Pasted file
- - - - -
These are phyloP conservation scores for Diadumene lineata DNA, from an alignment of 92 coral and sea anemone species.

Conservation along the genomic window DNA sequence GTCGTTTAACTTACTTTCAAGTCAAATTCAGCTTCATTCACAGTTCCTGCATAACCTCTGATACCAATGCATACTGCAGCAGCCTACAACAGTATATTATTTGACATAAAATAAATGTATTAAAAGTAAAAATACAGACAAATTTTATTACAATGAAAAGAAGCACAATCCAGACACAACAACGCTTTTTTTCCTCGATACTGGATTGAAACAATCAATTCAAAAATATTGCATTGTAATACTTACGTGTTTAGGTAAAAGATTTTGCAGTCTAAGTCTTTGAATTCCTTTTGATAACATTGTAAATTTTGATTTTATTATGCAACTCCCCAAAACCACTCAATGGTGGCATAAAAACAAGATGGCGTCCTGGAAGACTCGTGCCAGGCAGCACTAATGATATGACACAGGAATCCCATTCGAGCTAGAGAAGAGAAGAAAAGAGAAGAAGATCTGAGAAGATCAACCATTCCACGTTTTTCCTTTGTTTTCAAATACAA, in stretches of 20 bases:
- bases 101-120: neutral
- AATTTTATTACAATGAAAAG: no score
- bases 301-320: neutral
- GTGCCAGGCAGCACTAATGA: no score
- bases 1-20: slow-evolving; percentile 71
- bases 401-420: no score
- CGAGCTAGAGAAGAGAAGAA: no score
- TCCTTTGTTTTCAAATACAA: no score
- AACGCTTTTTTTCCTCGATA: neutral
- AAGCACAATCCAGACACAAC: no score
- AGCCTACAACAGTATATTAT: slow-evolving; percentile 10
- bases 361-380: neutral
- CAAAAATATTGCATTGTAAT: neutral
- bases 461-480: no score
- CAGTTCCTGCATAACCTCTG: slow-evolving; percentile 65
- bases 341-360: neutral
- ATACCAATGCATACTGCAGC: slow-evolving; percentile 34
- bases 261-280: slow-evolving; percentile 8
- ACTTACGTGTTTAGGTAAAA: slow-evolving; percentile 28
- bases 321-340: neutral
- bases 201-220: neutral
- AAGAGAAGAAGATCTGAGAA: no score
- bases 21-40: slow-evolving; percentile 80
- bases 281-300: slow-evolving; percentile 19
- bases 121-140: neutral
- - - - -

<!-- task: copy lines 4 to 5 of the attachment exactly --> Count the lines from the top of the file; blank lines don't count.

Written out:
- AATTTTATTACAATGAAAAG: no score
- bases 301-320: neutral